Strejfer Mine DrøMmeer anden del af Jørn Riels triologi om den rodløse Vesterbrodreng Peter, hans barndomskæreste Amy, og deres fælles ven Kristian. Trilogien betragtes som et hovedværk i Jørn Riels mesterlige forfatterskab, der er kendt af de fleste og som gennem tiden har høstet stor anerkendelse. "Riel er en gudsbenådet fortæller. En forfatter, læserne elsker, og anmelderne priser." B.T. "The Riel thing. Den fødte fortæller." Politiken. Triologien ‘Du bor i dit navn’

  • En Lodret LøGn Og Andre Skrøner (






UNABRIDGED) by Jørn Riel Narrated by Mogens Rex

    En Lodret LøGn Og Andre Skrøner

    • UNABRIDGED (3 hrs and 26 mins)
    • By Jørn Riel
    • Narrated By Mogens Rex
    Overall
    (0)
    Performance
    (0)
    Story
    (0)

    Jørn Riels 10 skrønesamlinger fra Nordøstgrønland – og en enkelt fra Sydøstgrønland – har vundet ham mange trofaste læsere. Og med god grund. En mere elskelig samling af barokke og (u)troværdige særlinge, som befolkningen på fangstationerne udgør, er svær at finde. "At være i Grønland med Jørn Riels flok af lystne anarkister er lige så godt som at være der i virkeligheden. Mindst..."

  • Drengen Som Ville væRe Menneske (






UNABRIDGED) by Jørn Riel Narrated by Mogens Rex

    Drengen Som Ville væRe Menneske

    • UNABRIDGED (1 hr and 20 mins)
    • By Jørn Riel
    • Narrated By Mogens Rex
    Overall
    (0)
    Performance
    (0)
    Story
    (0)

    Drengen som ville være menneske er første del af fortællingen om drengen Leiv, der kommer til Grønland fra Island, hvor hans far blev dræbt af Thorstein fra Stockanæs. Det er ikke blot en historie om mødet mellem to kulturer, men også en beretning om det barske og hårde liv for at overleve i polarnattens kulde, og hvordan Leiv finder sammen med Narua og Apuluk og oplever mange dramatiske ting, før han bliver accepteret som Inuit af eskimoerne.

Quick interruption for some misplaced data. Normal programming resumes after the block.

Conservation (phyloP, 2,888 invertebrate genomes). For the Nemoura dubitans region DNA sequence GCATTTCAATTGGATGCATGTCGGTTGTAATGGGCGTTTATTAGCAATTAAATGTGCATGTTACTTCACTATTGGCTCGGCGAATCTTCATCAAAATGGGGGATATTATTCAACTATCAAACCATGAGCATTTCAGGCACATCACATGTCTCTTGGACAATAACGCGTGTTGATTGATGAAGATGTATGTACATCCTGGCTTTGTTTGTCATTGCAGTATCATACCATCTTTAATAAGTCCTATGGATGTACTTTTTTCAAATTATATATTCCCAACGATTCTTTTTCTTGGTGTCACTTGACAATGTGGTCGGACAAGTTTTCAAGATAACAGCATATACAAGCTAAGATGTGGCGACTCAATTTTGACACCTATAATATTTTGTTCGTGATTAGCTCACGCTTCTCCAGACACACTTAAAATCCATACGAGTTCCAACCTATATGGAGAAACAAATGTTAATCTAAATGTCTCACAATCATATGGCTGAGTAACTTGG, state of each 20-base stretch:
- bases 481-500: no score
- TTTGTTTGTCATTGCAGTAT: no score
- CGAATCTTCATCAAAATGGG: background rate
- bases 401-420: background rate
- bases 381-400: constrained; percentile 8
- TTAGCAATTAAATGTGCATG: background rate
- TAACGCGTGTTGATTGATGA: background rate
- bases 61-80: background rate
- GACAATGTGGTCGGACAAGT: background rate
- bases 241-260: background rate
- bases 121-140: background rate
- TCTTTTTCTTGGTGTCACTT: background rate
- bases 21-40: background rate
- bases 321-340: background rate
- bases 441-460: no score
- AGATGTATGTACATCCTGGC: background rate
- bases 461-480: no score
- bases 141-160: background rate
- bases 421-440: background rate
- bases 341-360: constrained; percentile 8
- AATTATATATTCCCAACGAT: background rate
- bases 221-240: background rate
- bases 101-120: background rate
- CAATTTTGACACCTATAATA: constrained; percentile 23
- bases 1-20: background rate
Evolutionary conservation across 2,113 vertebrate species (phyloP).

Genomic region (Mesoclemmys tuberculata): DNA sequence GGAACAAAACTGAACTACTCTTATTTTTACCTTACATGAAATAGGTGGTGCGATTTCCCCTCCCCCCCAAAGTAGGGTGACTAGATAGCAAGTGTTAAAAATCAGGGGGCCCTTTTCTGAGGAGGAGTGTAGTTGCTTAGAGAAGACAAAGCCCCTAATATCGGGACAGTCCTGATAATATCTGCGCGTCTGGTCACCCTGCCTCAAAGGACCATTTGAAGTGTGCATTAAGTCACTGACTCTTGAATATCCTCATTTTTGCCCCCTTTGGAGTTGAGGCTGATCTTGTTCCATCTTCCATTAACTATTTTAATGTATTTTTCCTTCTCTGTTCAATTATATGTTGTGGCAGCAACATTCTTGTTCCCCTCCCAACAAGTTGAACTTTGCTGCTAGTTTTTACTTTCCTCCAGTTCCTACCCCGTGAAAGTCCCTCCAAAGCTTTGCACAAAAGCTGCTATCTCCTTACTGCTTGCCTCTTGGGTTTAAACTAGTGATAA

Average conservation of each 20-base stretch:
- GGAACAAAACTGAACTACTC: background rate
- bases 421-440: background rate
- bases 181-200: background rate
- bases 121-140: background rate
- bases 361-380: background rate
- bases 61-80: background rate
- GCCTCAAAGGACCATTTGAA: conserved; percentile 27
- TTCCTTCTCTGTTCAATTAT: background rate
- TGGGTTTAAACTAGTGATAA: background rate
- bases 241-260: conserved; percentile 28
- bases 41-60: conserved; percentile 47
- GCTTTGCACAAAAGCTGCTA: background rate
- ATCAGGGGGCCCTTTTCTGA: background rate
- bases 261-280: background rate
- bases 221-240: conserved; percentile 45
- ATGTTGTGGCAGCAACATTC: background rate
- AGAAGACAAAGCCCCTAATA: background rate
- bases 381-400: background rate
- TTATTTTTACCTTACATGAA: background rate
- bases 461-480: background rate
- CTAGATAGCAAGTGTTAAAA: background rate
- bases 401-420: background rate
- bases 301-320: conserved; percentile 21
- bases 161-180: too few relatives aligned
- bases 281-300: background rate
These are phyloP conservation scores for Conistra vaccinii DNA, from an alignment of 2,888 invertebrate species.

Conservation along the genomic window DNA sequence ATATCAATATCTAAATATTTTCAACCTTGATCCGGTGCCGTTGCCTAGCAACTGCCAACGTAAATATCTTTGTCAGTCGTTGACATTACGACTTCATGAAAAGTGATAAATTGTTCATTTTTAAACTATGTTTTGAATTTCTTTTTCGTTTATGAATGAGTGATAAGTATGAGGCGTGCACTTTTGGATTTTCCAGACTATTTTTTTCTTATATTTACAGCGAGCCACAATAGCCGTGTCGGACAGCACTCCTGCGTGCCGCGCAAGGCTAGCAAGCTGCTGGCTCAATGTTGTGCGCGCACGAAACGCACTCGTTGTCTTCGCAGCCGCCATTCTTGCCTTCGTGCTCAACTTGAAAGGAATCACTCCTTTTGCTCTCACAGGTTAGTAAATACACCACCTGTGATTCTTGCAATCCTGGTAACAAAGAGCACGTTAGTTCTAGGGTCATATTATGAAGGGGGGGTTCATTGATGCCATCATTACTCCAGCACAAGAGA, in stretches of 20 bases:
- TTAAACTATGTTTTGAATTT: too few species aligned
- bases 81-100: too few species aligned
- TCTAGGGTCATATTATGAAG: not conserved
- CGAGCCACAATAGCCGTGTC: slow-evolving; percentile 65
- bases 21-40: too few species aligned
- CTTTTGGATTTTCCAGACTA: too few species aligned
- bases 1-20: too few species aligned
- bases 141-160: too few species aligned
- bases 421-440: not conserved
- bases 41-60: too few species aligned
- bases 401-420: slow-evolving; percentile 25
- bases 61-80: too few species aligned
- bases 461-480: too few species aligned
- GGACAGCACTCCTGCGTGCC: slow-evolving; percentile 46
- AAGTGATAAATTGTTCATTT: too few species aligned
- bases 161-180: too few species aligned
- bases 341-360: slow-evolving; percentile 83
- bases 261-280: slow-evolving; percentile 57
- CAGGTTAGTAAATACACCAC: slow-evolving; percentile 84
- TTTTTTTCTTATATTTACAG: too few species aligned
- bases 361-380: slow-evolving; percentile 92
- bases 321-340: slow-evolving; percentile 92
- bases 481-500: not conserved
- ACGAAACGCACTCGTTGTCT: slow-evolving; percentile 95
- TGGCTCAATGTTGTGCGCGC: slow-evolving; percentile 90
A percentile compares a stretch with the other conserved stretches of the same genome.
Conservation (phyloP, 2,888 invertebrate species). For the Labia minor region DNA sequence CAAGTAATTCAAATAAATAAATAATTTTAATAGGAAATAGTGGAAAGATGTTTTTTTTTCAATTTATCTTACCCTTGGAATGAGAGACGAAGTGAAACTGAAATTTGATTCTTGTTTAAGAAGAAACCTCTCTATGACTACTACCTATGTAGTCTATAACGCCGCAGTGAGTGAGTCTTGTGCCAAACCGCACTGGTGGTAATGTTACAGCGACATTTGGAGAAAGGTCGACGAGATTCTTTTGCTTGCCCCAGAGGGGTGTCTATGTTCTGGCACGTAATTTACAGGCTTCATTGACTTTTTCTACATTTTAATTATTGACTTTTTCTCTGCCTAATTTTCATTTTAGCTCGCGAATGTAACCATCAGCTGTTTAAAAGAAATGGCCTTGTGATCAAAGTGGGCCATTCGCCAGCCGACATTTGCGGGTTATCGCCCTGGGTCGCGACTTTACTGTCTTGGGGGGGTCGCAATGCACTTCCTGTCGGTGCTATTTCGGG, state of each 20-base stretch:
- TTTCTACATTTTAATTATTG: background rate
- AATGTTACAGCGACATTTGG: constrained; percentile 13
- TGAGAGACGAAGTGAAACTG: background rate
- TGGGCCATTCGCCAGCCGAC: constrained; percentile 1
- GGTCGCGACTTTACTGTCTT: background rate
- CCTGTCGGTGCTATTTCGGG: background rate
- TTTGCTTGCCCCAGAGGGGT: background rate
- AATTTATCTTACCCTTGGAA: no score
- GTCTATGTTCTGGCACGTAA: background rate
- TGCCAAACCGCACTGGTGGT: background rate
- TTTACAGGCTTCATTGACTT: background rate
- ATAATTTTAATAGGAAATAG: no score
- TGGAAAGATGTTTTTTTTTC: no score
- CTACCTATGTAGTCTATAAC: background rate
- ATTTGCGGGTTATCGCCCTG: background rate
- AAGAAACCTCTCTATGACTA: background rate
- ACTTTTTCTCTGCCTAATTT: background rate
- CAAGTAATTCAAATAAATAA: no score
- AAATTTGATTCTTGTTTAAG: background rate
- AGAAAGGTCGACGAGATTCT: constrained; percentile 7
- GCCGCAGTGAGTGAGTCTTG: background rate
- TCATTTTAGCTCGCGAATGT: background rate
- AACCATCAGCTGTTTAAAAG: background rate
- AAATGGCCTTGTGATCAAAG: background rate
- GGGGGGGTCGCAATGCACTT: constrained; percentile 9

•  
  • Strømsteder (






UNABRIDGED) by Jørn Riel Narrated by Mogens Rex

    Strømsteder

    • UNABRIDGED (44 mins)
    • By Jørn Riel
    • Narrated By Mogens Rex
    Overall
    (0)
    Performance
    (0)
    Story
    (0)

    Strømsteder er digte om Jørn Riels elskede Grønland, hvor han tilbragte 10 år af sit liv. Digtsamlingen udkom første gang i 1979 i anledning af, at Grønland fik hjemmestyre. Strømstedet Ved det lille strømsted ligger jeg en tid
    med pagajen ude. Jeg ser de bløde bjerge
    Der som hendes skød deles af en kløft. Ofte har jeg tænkt på at ro derind lægge mig i kløften som deler bjerget, ligge midt i kløften i duftende lyng og føle bjergets varme.

  • Cirkulæret Og Andre Skrøner (






UNABRIDGED) by Jørn Riel Narrated by Mogens Rex

    Cirkulæret Og Andre Skrøner

    • UNABRIDGED (4 hrs and 30 mins)
    • By Jørn Riel
    • Narrated By Mogens Rex
    Overall
    (0)
    Performance
    (0)
    Story
    (0)

    Jørn Riels 10 skrønesamlinger fra Nordøstgrønland – og en enkelt fra Sydøstgrønland – har vundet ham mange trofaste læsere. Og med god grund. En mere elskelig samling af barokke og (u)troværdige særlinge, som befolkningen på fangstationerne udgør, er svær at finde.

  • Du bor i dit navn (






UNABRIDGED) by Jørn Riel Narrated by Mogens Rex

    Du bor i dit navn

    • UNABRIDGED (4 hrs and 15 mins)
    • By Jørn Riel
    • Narrated By Mogens Rex
    Overall
    (0)
    Performance
    (0)
    Story
    (0)

    Du bor i dit navn er første del af Jørn Riels triologi om den rodløse Vesterbrodreng Peter, hans barndomskæreste Amy, og deres fælles ven Kristian. Trilogien betragtes som et hovedværk i Jørn Riels mesterlige forfatterskab, der er kendt af de fleste og som gennem tiden har høstet stor anerkendelse.